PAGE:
President Obama is Correct on Opening Our Phones. But First…

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In all of the excitement of this past weekend’s controversy over a possible radical authoritarian gaining control of the White House, largely ignored was a radical authoritarian currently in the White House advising us that we have no right to privacy. From The Register’s Chris Williams (NSFW-ish language warning):

SXSW Amid the row between Apple and the FBI over the unlocking of a mass murderer’s iPhone, President Barack Obama has told the tech world to suck it up and do what the Feds want.

Speaking today at hipster-circle-jerk SXSW in Austin, Texas, the United States’ Commander in Chief said phones and computers cannot be unbreakable “black boxes,” and that an “absolutist” view on encryption won’t fly with the laws and courts of the land.

Of course, the President and his staff, his military, his government agencies and his intelligence services all rely on tough and non-compromised encryption – but that’s not for you. You’re too busy “fetishizing” your smartphone, the leader of the free world said.

Among the president’s arguments he brought up what is a very good point:

“If there is probable cause to think that you have abducted a child, or that you are engaging in a terrorist plot, or you are guilty of some serious crime, law enforcement can appear at your doorstep and say ‘I have a warrant’ and go into your bedroom to rifle through your underwear and see if there’s any evidence of wrongdoing.

“The question we now have to ask is if technologically it is possible to make an impenetrable device or system where the encryption is so strong that there’s no key or no door at all. How do we apprehend the child pornographer? How do we solve or disrupt a terrorist plot?”

Fair enough. I think that the balance between privacy and security is one that any healthy society should have. And if the president is sincere about opening up information to the authorities, then my response to him is, “You first.”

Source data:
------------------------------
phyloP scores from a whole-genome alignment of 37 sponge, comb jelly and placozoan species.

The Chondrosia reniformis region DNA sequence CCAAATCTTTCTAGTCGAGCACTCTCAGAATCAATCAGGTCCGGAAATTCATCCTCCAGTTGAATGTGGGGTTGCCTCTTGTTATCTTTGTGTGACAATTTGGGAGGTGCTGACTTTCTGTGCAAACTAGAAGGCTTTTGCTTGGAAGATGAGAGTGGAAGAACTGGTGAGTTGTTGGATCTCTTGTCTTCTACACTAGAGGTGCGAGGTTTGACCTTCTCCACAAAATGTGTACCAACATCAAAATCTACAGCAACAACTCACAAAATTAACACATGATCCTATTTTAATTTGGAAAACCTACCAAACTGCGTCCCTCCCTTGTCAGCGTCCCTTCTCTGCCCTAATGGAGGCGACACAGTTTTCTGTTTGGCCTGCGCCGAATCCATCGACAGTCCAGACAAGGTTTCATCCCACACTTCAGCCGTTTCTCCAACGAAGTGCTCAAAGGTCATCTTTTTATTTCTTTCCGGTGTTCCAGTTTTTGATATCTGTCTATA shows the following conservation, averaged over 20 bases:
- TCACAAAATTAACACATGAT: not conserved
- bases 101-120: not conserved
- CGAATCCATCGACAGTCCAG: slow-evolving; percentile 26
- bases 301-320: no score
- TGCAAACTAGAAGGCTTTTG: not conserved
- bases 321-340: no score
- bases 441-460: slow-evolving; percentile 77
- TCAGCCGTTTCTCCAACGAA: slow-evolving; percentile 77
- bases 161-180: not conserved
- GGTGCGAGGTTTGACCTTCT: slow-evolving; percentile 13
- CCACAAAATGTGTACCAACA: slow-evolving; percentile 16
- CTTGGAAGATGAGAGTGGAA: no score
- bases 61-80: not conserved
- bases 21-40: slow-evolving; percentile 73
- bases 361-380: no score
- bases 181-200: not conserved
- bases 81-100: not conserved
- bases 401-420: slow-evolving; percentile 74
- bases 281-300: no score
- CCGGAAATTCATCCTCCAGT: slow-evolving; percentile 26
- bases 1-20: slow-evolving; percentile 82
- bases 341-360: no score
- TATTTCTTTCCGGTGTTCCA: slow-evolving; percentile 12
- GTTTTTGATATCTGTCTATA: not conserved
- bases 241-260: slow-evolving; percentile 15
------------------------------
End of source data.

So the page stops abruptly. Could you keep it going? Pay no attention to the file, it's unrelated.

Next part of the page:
As far as I know, the IRS doesn’t possess information that could compromise national security, so how about making public their records, and prosecuting its member who illegally destroyed records that were government property? And shall we get started on a former high ranking diplomat who compromised national security by exposing sensitive information to hackers? I’d like to think he has the authority to bring these records public if he had any real desire to do so, not to mention prosecuting her.

Contrary to what the Radical Left may believe, we Conservatives would like nothing more than to have the same level of blind faith in government as our Leftist brethren. Unfortunately, facts and reality don’t allow us to share that belief. Humans are, and always be, imperfect creatures and will do bad things. While we will never love government in the same way that lefties do, we’d have a much easier time trusting it if the government actually prosecuted those who abuse us with their power. Or as I said recently Mr. President, “Give a damn.

You don’t like American citizens having guns? Great! How about prosecuting the former Attorney General who put assault weapons into the hands of the drug lords who murdered one of your employees. Or how about when politically driven government thugs broke down doors in the middle of the night to terrorize families and their children? Where is the Department of Justice to investigate? Why is nobody on a very public trial and being punished for such an egregious offense? Or how about in the days leading up to your presidency when a local official leaked personal information of a private citizen who dared to question a politician? Instead of kicking her into another government job maybe the DOJ should have been prosecuting her? And don’t get me started on that high-ranking former diplomat who compromised national security…